Finding common ground

  • March 27, 2017
Finding common ground

As the UK triggers Article 50 now is a good time to look back at the common factors that influenced the referendum vote and the US election. One was the widely-publicised fear that citizens were at risk of being driven out of their own countries. Donald Trump rode to victory proclaiming that “we are going to take our country back”. He promised a border wall and ‘extreme vetting’ of arrivals from Muslim countries, despite the fact that net migration from Mexico has hovered around zero in the past few years, and illegal immigration has long been at a dramatic low. Meanwhile, during the EU membership referendum, UKIP (in)famously used an image of queuing refugees in Slovenia to suggest that the UK was at its ‘breaking point’, even though asylum seekers today make up a smaller share of migration than they have in the previous two decades.

This rhetoric is not new. It was present in Enoch Powell’s renowned and reviled ‘Rivers of Blood’ speech in 1968. When the Great Famine plagued Ireland between 1845 and 1852, Irish migrants attempting to escape the blight were often treated as an invading force, a fifth column of Catholicism threatening to usurp local populations in both England and America. Very rarely have such fears come to pass. Even in the United States, where projections suggest that the country may become majority-minority by 2055, most of this change will be driven by children of existing citizens, who often don’t identify unambiguously with their parents’ backgrounds. In other words, America is becoming more diverse, and identities are becoming more complex. This has little to do with specific national groups, such as Mexicans or Syrians, who have borne the brunt of the backlash.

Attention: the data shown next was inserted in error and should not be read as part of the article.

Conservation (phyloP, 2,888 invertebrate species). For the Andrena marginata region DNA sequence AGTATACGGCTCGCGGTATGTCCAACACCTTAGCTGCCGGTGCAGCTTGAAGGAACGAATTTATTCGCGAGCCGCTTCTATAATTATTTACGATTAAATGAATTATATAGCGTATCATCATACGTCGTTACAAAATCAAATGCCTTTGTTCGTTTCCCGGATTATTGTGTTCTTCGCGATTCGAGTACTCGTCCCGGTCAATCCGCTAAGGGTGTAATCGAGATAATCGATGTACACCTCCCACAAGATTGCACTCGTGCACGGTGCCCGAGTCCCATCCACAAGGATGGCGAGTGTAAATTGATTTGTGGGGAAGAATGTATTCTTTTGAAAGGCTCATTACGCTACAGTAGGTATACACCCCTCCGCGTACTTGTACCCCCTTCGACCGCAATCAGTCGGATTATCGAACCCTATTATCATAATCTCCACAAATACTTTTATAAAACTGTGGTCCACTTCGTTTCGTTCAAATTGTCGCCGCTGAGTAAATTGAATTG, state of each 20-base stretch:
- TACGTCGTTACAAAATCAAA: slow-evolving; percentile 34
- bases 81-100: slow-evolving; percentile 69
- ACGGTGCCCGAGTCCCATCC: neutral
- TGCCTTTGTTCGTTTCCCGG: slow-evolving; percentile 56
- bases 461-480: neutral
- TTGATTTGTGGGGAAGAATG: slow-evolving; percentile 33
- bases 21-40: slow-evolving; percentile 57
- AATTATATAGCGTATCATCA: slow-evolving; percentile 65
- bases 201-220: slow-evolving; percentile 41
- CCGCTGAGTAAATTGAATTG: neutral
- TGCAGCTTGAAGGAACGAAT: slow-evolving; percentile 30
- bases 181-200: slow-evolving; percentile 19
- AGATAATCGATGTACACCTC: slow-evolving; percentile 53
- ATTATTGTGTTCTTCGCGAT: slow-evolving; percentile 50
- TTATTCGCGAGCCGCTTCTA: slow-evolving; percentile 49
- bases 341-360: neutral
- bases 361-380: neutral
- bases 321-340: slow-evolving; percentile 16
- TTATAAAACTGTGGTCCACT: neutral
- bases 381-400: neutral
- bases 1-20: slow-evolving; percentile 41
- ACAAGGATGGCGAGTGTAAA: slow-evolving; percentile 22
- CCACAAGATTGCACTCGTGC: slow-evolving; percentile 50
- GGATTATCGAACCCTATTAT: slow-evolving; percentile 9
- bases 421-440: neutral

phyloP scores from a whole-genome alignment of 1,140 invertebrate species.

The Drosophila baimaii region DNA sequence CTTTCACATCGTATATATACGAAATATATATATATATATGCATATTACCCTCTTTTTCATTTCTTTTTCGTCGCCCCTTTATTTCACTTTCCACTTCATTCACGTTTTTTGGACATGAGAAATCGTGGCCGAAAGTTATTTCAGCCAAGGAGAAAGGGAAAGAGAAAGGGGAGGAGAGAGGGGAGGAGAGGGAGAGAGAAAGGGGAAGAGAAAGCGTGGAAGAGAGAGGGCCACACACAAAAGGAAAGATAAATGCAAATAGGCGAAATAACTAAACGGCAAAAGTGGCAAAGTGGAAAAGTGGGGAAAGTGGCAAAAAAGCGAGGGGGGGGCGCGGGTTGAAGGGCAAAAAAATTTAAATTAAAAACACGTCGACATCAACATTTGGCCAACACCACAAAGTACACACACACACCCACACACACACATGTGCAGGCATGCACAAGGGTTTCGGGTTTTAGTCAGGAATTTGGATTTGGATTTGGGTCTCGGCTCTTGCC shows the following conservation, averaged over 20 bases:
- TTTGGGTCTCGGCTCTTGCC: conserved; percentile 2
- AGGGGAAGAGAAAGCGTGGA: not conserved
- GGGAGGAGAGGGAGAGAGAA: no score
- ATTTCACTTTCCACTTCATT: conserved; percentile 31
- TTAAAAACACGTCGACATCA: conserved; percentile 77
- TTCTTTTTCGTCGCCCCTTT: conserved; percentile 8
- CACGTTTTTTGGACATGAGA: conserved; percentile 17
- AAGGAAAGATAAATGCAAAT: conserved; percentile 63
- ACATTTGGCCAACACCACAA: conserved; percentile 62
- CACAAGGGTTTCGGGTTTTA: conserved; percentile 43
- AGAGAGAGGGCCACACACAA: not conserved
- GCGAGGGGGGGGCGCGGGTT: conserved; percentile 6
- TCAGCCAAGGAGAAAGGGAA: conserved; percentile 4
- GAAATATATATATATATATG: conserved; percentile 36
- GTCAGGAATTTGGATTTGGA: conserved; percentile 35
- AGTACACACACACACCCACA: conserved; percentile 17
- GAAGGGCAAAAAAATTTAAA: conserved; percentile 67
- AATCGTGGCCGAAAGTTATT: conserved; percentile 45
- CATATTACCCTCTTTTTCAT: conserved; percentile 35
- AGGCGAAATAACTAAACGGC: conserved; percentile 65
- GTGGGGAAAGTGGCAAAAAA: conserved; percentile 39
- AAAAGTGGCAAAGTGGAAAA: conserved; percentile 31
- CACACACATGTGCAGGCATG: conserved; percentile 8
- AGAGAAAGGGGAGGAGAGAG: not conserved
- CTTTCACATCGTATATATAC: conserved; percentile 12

Such fears are very rarely accurate predictors of the future. They likewise tend to wildly misread the motivations of minorities or migrants, few of whom have any intent to usurp majority culture whatsoever. Most migrants are simply in search of a better life; most minorities simply the right to live their own. Yet the claims for equal opportunity, equal policing, non-discrimination, access to gender-neutral bathrooms and other such causes often vaunted by progressives are often reinterpreted by conservatives as sweeping threats to the entire nation. Why?

Friends and strangers

Part of the answer lies in recognising that seeing dangerous potential in unknown others is not just a habit of conservatives, but is something everyone does in certain instances.  Research shows that humans have limits to the number of people they are capable of maintaining relationships with. Most famously, Professor Robin Dunbar has suggested that understanding others comes with a cognitive cost, and therefore that we tend to form relationships along a sliding scale of familiarity. We can consider 3-5 people close intimates – the sorts of people we feel we understand almost as well as ourselves. Beyond this are our roughly 15 close friends, our 45 friends, our 150 familiar acquaintances – all the way up to the roughly 4,000 people we are each capable of remembering the names of.